Over 1,200 ultra-Orthodox community members participated in a Memorial Day ceremony in Jerusalem on Monday evening to commemorate Haredi soldiers in the Israel Defense Forces who died during their service.
Bereaved families were joined by Jerusalem’s Chief Rabbi Shlomo Amar, Communications Minister Shlomo Karhi, Minister within the Education Ministry Haim Biton, Heritage Minister Amichai Eliyahu, and other political, business and military figures.
The ceremony, now in its fifth year, was dedicated to remembering ultra-Orthodox troops of the IDF’s Haredi battalions. It was organized by the Netzah Yehuda Association, which helps Haredi soldiers in the military.
Biton, a member of the Shas party, told the crowd that the event “conveys unity and strength, along with preserving Jewish tradition.
“Unity is the keyword and the answer to our enemies who wish to consume us,” he added.
Yossi Levy, CEO of Netzah Yehuda, said the evening was a place “where all sectors of the people of Israel, religious and traditional, pure Torah scholars alongside holy soldiers come together to bear the burden of bereavement.”
“The Haredi public is no longer left behind. It participates in the memory of the IDF soldiers in a respectful and appropriate manner and in the spirit of the Torah,” he added.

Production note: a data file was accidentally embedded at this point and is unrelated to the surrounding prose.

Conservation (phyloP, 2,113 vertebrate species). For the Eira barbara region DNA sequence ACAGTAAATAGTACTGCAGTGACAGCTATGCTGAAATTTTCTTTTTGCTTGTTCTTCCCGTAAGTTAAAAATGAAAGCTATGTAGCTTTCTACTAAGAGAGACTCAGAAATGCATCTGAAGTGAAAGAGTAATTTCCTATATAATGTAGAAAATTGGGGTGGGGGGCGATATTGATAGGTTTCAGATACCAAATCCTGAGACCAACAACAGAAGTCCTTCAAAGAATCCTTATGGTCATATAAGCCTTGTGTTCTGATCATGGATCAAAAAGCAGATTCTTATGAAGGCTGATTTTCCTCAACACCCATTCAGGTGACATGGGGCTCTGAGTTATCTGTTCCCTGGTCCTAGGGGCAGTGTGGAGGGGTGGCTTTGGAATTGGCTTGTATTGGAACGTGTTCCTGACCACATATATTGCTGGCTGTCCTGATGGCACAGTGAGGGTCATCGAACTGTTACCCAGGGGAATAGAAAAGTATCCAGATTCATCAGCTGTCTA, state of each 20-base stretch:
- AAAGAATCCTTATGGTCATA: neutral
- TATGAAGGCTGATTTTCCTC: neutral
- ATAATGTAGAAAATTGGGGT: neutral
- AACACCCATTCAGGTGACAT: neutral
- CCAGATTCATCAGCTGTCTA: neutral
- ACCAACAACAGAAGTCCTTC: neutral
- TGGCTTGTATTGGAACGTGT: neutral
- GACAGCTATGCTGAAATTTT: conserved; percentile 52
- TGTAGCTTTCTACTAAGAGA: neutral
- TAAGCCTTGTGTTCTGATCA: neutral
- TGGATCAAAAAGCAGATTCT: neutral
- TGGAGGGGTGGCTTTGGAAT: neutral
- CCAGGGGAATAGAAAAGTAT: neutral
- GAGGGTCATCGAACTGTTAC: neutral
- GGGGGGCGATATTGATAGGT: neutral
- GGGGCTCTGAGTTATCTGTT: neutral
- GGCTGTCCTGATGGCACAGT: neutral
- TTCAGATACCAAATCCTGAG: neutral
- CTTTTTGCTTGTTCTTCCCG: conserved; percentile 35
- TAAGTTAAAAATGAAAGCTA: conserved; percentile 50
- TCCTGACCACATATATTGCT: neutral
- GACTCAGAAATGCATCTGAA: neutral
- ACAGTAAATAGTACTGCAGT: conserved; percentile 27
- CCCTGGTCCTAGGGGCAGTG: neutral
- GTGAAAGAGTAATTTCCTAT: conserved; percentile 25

Udi Dror, head of the Division for Recruitment and religious service tracks at the Defense Ministry, expressed his appreciation for families who carry “great pain” over their losses.
“Your sons, our dear fallen soldiers who fell in sacrifice and holiness, left a glorious legacy. The Haredi soldiers and commanders continue their journey as God-fearing Jews who believe in the way of the Torah and mitzvot,” he said in his speech.
Traditionally, many ultra-Orthodox have been reluctant in the past to identify with the State of Israel due to its secular government, among other reasons. Some sects are non-Zionist or even anti-Zionist.
Israel came to a standstill for two minutes on Tuesday to commemorate the country’s fallen soldiers and terror victims.
During the events, the nation stops to commemorate the 24,213 killed in service to the state and the pre-state Jewish community and the 4,255 victims of terror.